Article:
Backup strategies & Sync Plugin

I’m a long time DT user but I didn’t understand the best practices for safe backups of DT databases. I have two main DB (work 15 GB and personal 6GB) and I regularly backup with time machine. What are the best practices? First: to have a safe backup in timemachine should I close databases before starting TM backup? Second: I have enough space in DropBox to backup my Db but is it safe? And how can I back them up? I mean I can simply move dbs in the dropbox folder as, being huge db, every backup would take a lot of time. Third: when I saw the new sync plug in I thought this could be the answer but in the read me file I read that “Do not use Sync as a backup solution. Sync is intended only to be a convenient way of syncing databases between multiple machines.” What does it mean? That if my, let’s say, work database breaks or get corrupted, I can’t use his dropbox copy?
Thanks in advance for every suggestion :unamused:

  1. TimeMachine is the best option in terms of bang-for-your-buck (especially considering it’s free). You don’t need to close your databases if you don’t want to. TimeMachine is not trying to keep up with your changes. It has the changes it needs to backup when it starts its process so it’s kind of ignoring you as you work.

  2. In DEVONthink’s Preferences > Backup I would set at least one internal backup (bearing in mind that there’s a relationship to the size of the database you’re working with. BIG database = BIG internal backup) and a interval at your discretion. (I have two backups on a daily cycle - but I also tend to have smaller, focused databases. My largest is still less than 1GB.)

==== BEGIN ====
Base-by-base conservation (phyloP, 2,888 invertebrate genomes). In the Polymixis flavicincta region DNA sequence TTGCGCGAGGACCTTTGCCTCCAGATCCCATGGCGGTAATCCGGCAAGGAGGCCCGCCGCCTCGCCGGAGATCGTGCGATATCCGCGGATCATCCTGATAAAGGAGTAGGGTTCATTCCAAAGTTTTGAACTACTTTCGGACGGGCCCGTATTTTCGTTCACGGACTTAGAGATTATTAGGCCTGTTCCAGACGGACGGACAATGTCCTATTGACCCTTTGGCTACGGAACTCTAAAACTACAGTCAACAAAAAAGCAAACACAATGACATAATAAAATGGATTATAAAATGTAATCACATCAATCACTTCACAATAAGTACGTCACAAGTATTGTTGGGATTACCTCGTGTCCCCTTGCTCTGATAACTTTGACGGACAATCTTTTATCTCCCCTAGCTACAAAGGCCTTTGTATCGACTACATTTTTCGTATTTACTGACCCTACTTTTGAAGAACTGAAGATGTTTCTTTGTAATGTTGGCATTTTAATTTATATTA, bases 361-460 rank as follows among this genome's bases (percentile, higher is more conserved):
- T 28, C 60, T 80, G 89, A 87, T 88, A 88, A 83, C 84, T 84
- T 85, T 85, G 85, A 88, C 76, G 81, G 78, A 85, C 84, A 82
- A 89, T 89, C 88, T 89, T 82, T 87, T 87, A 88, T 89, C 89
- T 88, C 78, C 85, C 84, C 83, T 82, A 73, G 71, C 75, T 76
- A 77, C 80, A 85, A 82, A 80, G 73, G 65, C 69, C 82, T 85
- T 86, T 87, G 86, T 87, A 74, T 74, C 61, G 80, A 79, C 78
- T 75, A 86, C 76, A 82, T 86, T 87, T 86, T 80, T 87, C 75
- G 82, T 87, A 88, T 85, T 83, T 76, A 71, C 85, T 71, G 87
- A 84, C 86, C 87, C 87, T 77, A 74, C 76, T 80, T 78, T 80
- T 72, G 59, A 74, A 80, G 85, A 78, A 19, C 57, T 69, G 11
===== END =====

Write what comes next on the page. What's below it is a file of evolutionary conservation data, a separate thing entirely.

3. DropBox (1) is not a backup solution. It is a sync utility to keep multiple machines synced with the same data. (2) DropBox is not built to sync a live database (and I’d question it on an archived one too but that’s me.) It’s a good product but a DT database is not the same thing as a Photoshop file, etc.

I’d add to Jim’s comments: regardless of how and where you backup, be sure to regularly restore a backup to a test location, make sure it is correct, and the process is working. The time to discover your backup solution was not a solution is when you’re testing it, not when your livelihood depends on it.

Thanks Bluefrog and Korm!

@Bluefrog: internal backups contain only metadata isn’t it? So this backups are useful just in the case the database gets damaged but not in the -unlucky- situation of a broken drive, am I right?

@Korm, you said:

What kind of backups are you talking about (internal, time machine)? Could you give me a step by step process of how you achieve this? I mean: you take a database backed up in T M you copy it to, let’s say an external drive and see if it works? Or, what?

Thanks a lot

Doesn’t matter. Never trust your data are safely backed up … verify.

Depends on where you backed up and the software you used. If you’re not sure how to restore data from a location, then check the instructions for the software you used to create the backup. As you mentioned, you can attempt to restore a database from Time Machine to another location or drive. Be sure you close the original working copy of your database before opening the clone or restored copy.

Yes, this is a metadata backup. If you have data loss from some other source, this is not going to resurrect that data. That’s the purpose of the general backups as korm has noted.